Distractions & sun glare

Can I Claim Sun Glare as a Legal Defense After an Auto Accident?

Broken windshield
A lot of us who drive have trained ourselves to squint and accept sun glare as an inconvenience that comes with the territory. It passes soon enough, with no harm done, right? 

Um, not exactly. In fact, you may be jolted to learn that sun glare is reported as a “critical reason” for 16% of life-threatening accidents caused by environmental conditions, according to a study published by the NIH. 

Sun glare can distract or temporarily blind a driver from seeing vehicles, pedestrians and other obstacles that could cause an accident. And that danger compounds when turning at an intersection where skateboarders, scooters, joggers and bicycles can suddenly appear — at the very moment sun glare, whether direct or reflected, blinds you from a new direction.

If an accident happens because you’re blinded by sun glare, are you at fault?

Whether or not sun glare can legally absolve you from blame in a motor vehicle accident varies from state to state, and also from one insurance company to another. Some states don’t accept solar glare as a defense at all, ruling that a driver has the duty to exercise due care no matter what the driving conditions. Even in states where sun glare can sometimes be admissible, there are typically limits to the acceptance of a sun glare defense. Other factors, including negligence, road conditions and errors or violations by other parties, can come into play.


Get the ADDVISOR here


What might a “duty to exercise due care” look like in the real world? It’s a little like the old saying “an ounce of prevention is worth a pound of cure.” Except that with too many vehicle crashes, there is no returning to your pre-accident condition. Prevention when driving is worth vastly more than any cure!

Common recommendations from safety and legal experts include:

  • Keeping your windshield clean inside and out
  • Use your car visor
  • Wear polarized sunglasses
  • Leave extra space between your car and others (including bikers and pedestrians)
  • Try to avoid driving into the sun (often very difficult because routes and driving times are determined by working hours and place of work — and the sun's position changes with the seasons)
  • Exercise extreme caution when turning, especially if your trajectory may bring the sun into your field of vision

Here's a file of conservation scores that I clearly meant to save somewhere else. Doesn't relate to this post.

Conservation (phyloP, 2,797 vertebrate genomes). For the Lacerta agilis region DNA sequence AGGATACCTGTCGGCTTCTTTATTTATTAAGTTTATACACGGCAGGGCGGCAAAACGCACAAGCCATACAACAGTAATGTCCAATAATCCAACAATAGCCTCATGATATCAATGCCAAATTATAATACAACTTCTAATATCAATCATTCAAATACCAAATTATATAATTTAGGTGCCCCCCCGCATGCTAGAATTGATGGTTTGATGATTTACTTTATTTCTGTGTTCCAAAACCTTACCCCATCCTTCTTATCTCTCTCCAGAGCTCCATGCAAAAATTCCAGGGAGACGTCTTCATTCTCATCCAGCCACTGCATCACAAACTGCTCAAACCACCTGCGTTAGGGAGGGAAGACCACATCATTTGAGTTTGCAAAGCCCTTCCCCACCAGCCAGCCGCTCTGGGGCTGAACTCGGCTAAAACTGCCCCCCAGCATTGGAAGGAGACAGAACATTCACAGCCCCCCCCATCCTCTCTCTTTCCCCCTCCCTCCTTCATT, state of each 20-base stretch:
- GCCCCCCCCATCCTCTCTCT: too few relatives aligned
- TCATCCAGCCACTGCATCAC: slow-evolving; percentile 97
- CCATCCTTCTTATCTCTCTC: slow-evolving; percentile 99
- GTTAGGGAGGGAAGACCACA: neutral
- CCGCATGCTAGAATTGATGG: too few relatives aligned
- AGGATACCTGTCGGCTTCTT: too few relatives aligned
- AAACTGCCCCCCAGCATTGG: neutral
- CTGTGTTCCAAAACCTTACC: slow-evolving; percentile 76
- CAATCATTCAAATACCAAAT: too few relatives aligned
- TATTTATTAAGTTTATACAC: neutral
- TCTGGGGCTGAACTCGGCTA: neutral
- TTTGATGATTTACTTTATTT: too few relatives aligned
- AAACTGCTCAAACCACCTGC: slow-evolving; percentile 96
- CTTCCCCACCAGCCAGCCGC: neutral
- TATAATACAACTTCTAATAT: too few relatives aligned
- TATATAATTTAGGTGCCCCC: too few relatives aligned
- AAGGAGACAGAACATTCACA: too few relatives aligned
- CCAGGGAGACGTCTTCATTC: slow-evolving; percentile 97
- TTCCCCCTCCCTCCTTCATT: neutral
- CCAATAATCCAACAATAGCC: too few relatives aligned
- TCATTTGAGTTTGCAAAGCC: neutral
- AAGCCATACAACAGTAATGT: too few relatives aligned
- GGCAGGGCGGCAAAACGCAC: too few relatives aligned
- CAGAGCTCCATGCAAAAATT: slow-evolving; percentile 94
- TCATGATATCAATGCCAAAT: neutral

Making a turn is often the most dangerous time when it comes to accidents caused by sun glare. The sun may be blocked by the car’s visor on your side, but when you turn it is directly in your face. If you duck and flip the visor to address the new sun direction, that’s another distraction from the road — right when your attention and hands on the wheel are most critical.

A few luxury vehicle manufacturers have recognized this hazard and added a second visor that can be positioned on the side window while continuing to protect your vision of the road ahead with the front visor. If you own one of these cars, you undoubtedly appreciate the extra safety and convenience. But if you’re among the rest of us, you are subjected to an additional level of predictable risk.

The ADDVISOR makes it easy to add this safety feature to virtually any car or truck. A one-of-a-kind sun visor extender that enables you to move your car’s built-in visor to the side window and still have sun protection and high-quality polarized tinting from the front (this is known as Two-Direction Sun Protection), it's a smart way to reduce the danger to yourself, your passengers and others while making driving more enjoyable.

Because regardless of whether sun glare proves to be your responsibility in a legal sense, it is within the scope of things you can manage. We all have loved ones out there. And if you’re anything like me, you probably feel morally obliged to do everything possible to navigate our shared roadways as safely as possible. Enjoy safer driving!

Disclaimer: The information contained in this website is provided for informational purposes only, and should not be construed as legal, financial, insurance advice, or other advice on any subject matter. No reader of content from this site should act or refrain from acting on the basis of any content included in the site without seeking the appropriate legal or other professional advice on the particular facts and circumstances at issue from an attorney licensed in the reader’s state.

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